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5th April 2023
Neutrophil CD64 level measurement in emergency department (ED) patients with a suspected bacterial infection, has a both a high specificity and positive predictive value for diagnosing a bacterial infection. However, low levels cannot be used to rule out these infections, according to the findings of a study by the COVPACH study group.
Infections are a common ED presentation that require diagnostic biomarkers to enable the differentiation between those of a bacterial or viral origin. C-Reactive Protein (CRP) is one such marker that appears to act as a surveillance molecule for altered self and certain pathogens. Levels of CRP increase very rapidly in response to trauma, inflammation, and infection although CRP has been found to be neither sufficiently sensitive or specific to identify bacterial infections, particularly with lower respiratory tract infections. Although other markers such as the white blood cell (WBC) count and erythrocyte sedimentation rate can be used, the WBC count has a low sensitivity and specificity for a bacterial infection. An alternative marker is the neutrophil CD64 level with one meta-analysis concluding that it could be a promising and meaningful biomarker for diagnosing bacterial infection. In addition, while neutrophil CD64 demonstrates moderate performance in diagnosing sepsis in critically ill patients, whether it helps to diagnose bacterial infections within the ED where an answer is rapidly needed, is less clear and was the purpose of the current study.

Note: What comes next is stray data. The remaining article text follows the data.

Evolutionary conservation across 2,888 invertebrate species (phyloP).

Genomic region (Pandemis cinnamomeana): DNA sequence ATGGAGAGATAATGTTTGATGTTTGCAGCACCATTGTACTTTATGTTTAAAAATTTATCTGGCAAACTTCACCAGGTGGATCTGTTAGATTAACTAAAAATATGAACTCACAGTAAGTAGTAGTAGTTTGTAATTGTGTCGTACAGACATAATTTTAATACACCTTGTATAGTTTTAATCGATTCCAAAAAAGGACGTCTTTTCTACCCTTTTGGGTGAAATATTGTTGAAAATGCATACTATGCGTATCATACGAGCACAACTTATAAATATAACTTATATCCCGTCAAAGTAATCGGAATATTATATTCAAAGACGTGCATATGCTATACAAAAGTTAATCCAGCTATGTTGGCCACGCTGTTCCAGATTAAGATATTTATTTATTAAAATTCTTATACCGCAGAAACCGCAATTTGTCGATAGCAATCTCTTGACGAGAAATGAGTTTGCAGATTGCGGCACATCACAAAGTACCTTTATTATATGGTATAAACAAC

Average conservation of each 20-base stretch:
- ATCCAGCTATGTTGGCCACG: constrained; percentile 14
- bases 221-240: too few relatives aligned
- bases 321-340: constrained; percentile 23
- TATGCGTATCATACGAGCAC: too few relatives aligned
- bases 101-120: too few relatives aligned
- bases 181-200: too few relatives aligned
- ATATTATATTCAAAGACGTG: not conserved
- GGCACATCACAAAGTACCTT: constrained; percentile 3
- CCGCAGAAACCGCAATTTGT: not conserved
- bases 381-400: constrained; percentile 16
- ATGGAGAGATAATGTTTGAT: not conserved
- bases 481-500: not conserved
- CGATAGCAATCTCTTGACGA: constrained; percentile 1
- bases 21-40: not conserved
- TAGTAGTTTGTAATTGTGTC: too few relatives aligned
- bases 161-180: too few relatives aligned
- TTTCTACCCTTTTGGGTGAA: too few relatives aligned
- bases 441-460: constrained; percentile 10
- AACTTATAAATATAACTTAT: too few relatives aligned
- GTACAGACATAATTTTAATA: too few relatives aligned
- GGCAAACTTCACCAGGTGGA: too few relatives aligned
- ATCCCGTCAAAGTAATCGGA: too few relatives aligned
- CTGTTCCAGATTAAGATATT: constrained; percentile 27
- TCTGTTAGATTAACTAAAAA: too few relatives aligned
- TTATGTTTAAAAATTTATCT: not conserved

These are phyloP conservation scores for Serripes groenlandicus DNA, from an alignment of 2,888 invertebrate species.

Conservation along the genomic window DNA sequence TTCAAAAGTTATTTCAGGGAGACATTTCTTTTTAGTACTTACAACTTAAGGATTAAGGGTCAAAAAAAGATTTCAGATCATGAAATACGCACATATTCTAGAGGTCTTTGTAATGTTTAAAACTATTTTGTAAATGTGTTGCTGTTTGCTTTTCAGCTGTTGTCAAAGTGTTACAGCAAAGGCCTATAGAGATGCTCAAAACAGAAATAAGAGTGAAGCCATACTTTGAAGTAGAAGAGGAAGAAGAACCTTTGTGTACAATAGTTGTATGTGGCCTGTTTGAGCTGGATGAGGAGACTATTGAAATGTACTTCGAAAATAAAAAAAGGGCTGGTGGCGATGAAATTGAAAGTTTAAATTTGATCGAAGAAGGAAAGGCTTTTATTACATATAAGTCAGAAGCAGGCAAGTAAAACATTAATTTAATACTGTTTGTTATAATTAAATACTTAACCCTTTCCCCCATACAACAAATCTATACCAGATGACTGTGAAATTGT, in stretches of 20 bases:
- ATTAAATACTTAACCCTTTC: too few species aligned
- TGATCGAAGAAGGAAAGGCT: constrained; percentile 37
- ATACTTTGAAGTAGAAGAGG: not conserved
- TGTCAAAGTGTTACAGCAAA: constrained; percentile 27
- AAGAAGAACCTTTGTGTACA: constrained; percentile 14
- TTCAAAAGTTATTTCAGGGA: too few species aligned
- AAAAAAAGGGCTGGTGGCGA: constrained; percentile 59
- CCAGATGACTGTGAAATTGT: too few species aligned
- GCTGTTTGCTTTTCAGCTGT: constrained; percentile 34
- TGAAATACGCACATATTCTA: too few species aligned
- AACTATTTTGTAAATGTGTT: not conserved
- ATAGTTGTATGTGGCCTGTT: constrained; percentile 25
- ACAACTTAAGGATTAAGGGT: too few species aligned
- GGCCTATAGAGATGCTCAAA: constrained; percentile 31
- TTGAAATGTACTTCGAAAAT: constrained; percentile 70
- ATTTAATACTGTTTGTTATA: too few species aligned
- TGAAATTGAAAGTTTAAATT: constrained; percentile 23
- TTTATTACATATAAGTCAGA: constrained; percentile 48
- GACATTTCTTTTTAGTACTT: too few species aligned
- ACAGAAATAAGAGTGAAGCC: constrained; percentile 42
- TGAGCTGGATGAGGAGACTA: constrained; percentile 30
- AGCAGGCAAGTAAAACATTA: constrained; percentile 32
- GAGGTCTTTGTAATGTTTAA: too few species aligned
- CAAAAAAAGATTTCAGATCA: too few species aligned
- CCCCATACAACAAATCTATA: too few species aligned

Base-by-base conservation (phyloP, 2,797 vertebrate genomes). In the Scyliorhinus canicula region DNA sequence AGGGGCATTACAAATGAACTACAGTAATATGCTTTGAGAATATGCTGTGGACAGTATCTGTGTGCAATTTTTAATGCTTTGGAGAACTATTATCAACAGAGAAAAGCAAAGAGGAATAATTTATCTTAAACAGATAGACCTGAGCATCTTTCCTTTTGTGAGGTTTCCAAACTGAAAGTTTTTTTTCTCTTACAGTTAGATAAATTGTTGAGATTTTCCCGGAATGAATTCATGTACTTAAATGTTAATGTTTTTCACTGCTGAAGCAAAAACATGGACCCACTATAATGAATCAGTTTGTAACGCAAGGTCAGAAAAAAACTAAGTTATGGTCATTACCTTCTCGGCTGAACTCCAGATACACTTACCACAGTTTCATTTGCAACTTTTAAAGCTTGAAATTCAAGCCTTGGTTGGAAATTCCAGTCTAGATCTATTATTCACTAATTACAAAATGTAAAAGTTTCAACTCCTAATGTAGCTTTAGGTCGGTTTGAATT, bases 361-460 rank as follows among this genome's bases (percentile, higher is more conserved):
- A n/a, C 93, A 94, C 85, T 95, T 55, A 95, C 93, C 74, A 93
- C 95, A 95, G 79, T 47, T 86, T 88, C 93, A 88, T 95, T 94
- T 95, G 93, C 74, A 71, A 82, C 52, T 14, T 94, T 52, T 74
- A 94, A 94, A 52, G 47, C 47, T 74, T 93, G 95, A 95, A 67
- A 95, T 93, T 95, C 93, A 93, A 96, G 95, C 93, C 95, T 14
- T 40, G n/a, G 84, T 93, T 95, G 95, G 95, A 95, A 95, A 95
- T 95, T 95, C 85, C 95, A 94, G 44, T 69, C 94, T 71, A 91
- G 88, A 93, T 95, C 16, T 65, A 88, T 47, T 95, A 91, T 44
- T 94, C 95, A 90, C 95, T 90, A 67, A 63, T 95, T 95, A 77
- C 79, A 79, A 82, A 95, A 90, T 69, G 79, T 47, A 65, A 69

Researchers examined the value of neutrophil CD64 (nCD64) in a study with COVID-19 suspected patients who visited the ED and for which a definitive diagnosis was made. Blood samples were analysed within 2 hours after presentation and patients categorised as having either a bacterial, viral, and non-infectious disease. The team then determined the diagnostic value of nCD64 and compared this to those of CRP and WBC counts.
Neutrophil CD64 as a biomarker for bacterial infections
A total of 182 patients with a median age of 63 years (52.7% male) were included and of whom, 43% had a confirmed bacterial infection and 35% a viral infection.
The median nCD64 level was higher in bacterial compared to viral infection (p = 0.004) and the non-infectious group (p < 0.0001). However when analysing the area under the receiver operating characteristics curve, there were no significant differences between the three biomarkers.
Using a cut-off of 9.4 units for nCD64, the corresponding positive predictive value was 1.00 and the specificity was 1.00 although the sensitivity was only 27%.
The authors concluded that nCD64 had a high specificity and positive predictive value for diagnosing a bacterial infection but noted how a low nCD64 could not be used to rule out a bacterial infection. They added that nCD64 should be combined with additional tests to form an algorithm that adequately diagnoses infectious diseases.
van de Ven NLM et al. Point-of-care neutrophil CD64 as a rule in diagnostic test for bacterial infections in the emergency department. BMC Emerg Med 2023